Love is the only engine of survival.Leonard CohenWell guys, it has truly been a minute. I just counted today it’s been a month since I last posted, hot off the results of the US election, and reeling from the loss of our great Leonard Cohen. If there’s one thing I know I will recall from that time in history was that while the world seemed to be spinning in ways terrifyingly unfamiliar, I was personally feeling connected to family near and far and enjoying connections and affirmations in ways that I hadn’t for years. A short month ago I was in Toronto to attend the Taste Canada awards alongside the lovely Sophie from the gorgeous blog The Green Life, among other wonderful talents. It worked out almost too perfectly to have a family wedding to attend within a day of this event, and an almost too-perfect opportunity to re-connect with people I adore on both sides of my husband and I’s collective family. It was a really, really good trip, and I am still a little floored that I was honoured with a truly humbling piece of hardware — the Gold Award for Best English Food Blog, as selected by a truly impressive list of accomplished food writers and food personalities. Sophie’s The Green Life was honoured with the same award for Best French Food Blog (though her blog is impressively bilingual), and it was so, so fun to experience that together!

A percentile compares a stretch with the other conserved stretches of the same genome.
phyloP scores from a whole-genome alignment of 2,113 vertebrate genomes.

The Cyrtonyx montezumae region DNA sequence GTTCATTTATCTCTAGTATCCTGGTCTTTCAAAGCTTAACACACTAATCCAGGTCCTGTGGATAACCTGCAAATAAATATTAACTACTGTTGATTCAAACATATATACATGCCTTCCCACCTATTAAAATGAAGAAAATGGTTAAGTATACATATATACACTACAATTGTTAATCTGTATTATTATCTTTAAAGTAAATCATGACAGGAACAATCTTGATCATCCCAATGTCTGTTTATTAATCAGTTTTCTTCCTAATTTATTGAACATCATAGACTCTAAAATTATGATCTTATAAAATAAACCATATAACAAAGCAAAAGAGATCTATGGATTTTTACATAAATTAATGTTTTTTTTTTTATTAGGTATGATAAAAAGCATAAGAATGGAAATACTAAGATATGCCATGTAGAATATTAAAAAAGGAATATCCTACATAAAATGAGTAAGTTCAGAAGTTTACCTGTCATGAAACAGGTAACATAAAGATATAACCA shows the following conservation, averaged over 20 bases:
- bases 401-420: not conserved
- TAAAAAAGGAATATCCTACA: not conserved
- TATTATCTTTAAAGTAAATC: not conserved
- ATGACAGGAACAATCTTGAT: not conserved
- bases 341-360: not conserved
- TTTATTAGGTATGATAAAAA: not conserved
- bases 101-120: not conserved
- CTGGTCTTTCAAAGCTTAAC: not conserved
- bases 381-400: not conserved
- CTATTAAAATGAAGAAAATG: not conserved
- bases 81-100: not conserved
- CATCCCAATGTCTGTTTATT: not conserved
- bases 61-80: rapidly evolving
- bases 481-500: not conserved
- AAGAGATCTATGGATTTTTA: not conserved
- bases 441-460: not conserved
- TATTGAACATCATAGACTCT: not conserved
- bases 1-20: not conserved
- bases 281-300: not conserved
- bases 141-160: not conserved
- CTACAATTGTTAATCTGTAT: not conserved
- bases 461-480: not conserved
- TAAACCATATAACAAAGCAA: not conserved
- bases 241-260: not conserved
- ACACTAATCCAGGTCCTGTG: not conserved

That, folks, was literally the cherry on top of what had already been a trip that exceeded expectations, be it by forging new friendships, healing old family wounds, or just enjoying a little time away from what can at times be a crazy hectic life here at home. I’ll tell you that staying in my cousins gorgeous west-side Toronto home did not hurt and neither did the sunny fall runs I enjoyed in High Park. I couldn’t be more thrilled to have received this honour, as the past few years have been a little challenging (just the way I like it), and at times it has felt that this little space has not received the attention I’d like to give it. I never set out to be a career blogger, as I’ve mentioned a few times before (for those who have been with me a while) – though I’ve watched as folks I admire very much have created flourishing businesses out of their passion for sharing food that they and their readers love. It’s so awesome to be a part of this in my own little way, and for that I am truly grateful to all who visit here to read these words, or share a recipe or two. A huge shout-out to all the other crazy talented bloggers too for continuing to inspire me with their beautiful work as well.
A few words about GRAIN ~ Hot on the heels of my return, life greeted me with our launch of the GRAIN online store, and a series of incredibly beautiful GRAIN-based recipes created by some blogging friends (you can get those recipes here, here, and here, with more on the way). We’re now shipping to all customers in Canada and the USA, as well as we’ve launched a referral program, where you can earn $10 every time a friend orders through us. We’ve been excited to make our products more widely available and were thrilled to see not only the recipes, but the packages heading out the door! 🙂 If you’d like to try GRAIN, use coupon code IPOM15 for 15% off your first order. Shipping is free for orders over $50 until Christmas, so head over if you are still looking for those last minute gifts, or just want to try them for yourself! You can shop the full store here.